With four minutes remaining in the 4th quarter, The Game was Harvard’s to lose.
An afternoon of passion and protest had propelled the Crimson to a 36-22 lead, leaving the Bulldogs down two touchdowns and stranded on their own four-yard line. It should have been over right then and there. Already, locals of Cambridge and New Haven alike were emptying out of the Yale Bowl, weary from what may have been the longest contest in the 136-year history of The Game.
But this is Heartbreak of the Year, not Uneventful Ending of the Year. You know what’s coming.
Kurt Rawlings’ first miracle was a feat of consistency. The Yale quarterback completed six of his next eight pass attempts, bringing the Bulldogs ten yards short of diminishing their deficit. After one last toss, Rawlings did just that – no bark, all bite.
“[Rawlings was] just incredible, not just today but whenever they needed a play this year,” Harvard coach Tim Murphy said. “The sort of connection he has and his ability to make big plays are things that are other-worldly.”
With 1:28 to go, Harvard’s lead had been cut in half. An onside kick attempt by Yale was successful, leaving Rawlings and Friends® 50 yards away from forcing overtime. Yet again, consistency was key – a series of completions mobilized the Bulldogs, sending the squad into the red zone. Here’s where things got tricky. On the next play, finding no open receivers, Rawlings narrowly escaped the pocket – only to take a headfirst dive straight into the pads of Crimson linebacker Jordan Hill. The pigskin came loose. Harvard attacked.
Cue Miracle #2.
“What [my team] was able to do in this game requires power, but even more so requires the ability to have complete faith in the other guy,” Yale coach Tony Reno said. “And that’s what happened.”
In an act of raw strength, Bulldog senior Cameron Warfield plucked the ball from the pile of Crimson defenders, a recovery that left Yale a mere seven yards away from championship contention. With less than 20 seconds to go, Rawlings did not disappoint. A toss down the middle and successful PAT tied the game up, sending the stadium into overtime.
However, darkness was beginning to descend upon New Haven. Although the game began in the early afternoon, a halftime protest by students from both universities had delayed the contest by over an hour. The Yale Bowl lacked stadium lights (how’s that for gothic architecture?), and with the sun poised to set in just a few minutes, dusk had overtaken the field – an environment to which Harvard was unaccustomed.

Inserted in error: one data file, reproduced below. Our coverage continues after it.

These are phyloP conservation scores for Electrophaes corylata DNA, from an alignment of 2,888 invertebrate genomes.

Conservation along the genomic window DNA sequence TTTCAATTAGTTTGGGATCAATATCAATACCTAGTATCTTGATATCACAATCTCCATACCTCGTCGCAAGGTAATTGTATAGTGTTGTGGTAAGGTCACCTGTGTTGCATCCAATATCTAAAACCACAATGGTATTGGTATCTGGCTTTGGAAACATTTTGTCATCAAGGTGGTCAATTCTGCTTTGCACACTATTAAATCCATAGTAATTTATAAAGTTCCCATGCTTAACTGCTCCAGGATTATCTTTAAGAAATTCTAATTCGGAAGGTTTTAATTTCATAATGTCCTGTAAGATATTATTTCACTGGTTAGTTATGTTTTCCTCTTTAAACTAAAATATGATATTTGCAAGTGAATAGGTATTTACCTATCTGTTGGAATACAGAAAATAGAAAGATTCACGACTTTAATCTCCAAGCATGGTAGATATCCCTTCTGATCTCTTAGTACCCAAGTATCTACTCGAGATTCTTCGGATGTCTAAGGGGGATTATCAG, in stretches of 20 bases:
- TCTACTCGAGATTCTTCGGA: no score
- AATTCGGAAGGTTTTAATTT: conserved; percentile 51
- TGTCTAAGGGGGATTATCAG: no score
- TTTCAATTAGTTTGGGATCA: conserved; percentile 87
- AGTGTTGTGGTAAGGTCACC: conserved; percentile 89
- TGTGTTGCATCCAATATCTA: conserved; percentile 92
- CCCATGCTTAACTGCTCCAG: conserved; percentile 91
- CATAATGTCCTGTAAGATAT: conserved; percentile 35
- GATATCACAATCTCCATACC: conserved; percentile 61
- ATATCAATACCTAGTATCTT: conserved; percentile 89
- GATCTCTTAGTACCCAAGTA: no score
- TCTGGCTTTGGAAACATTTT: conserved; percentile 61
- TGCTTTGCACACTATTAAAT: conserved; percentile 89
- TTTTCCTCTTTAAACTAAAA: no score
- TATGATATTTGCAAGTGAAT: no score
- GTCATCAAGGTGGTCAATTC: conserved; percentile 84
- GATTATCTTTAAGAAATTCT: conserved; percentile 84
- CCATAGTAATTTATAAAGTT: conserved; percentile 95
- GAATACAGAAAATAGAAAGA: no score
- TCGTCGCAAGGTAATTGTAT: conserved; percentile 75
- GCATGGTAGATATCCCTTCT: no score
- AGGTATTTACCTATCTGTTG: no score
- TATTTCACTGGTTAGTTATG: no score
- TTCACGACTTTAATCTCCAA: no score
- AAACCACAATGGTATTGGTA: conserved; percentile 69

“You just deal with the circumstances that you have,” said Murphy of the blackout. “You don’t make a big issue with your team, it just is what it is.”
And thus, overtime began. Yale won the toss and deferred, allotting the Crimson first dibs. A 25-yard pass by Harvard quarterback Jake Smith to receiver Cody Chrest was good, adding seven to Harvard’s point total. The Bulldogs did not back down though. A pair of completions allowed Yale to match its opponents, tying the game for the final time.
The next possession went to the Bulldogs. Two swift Rawlings passes brought Yale four yards from the endzone, and one final rush secured the touchdown.
It was ten minutes past sunset, and Harvard had one more chance to curtail the Bulldogs’ comeback. Smith’s first pass was incomplete. A second-down rush by running back Aidan Borguet amounted to only five yards, in spite of the freshman having taken 11 carries for 269 yards over the course of the contest. With two downs to go, Smith lobbed the ball to junior BJ Watson for no gain.
The Crimson had one more shot. Up by a touchdown and used to competing in the dark, The Game was now Yale’s to lose.
Yale did not lose.
Final Score: Yale 50, Harvard 43.
—Staff writer James Joyce can be reached at firstname.lastname@example.org.
Read more in SportsNumber 200: Men’s Water Polo vs. Princeton, Game of the Year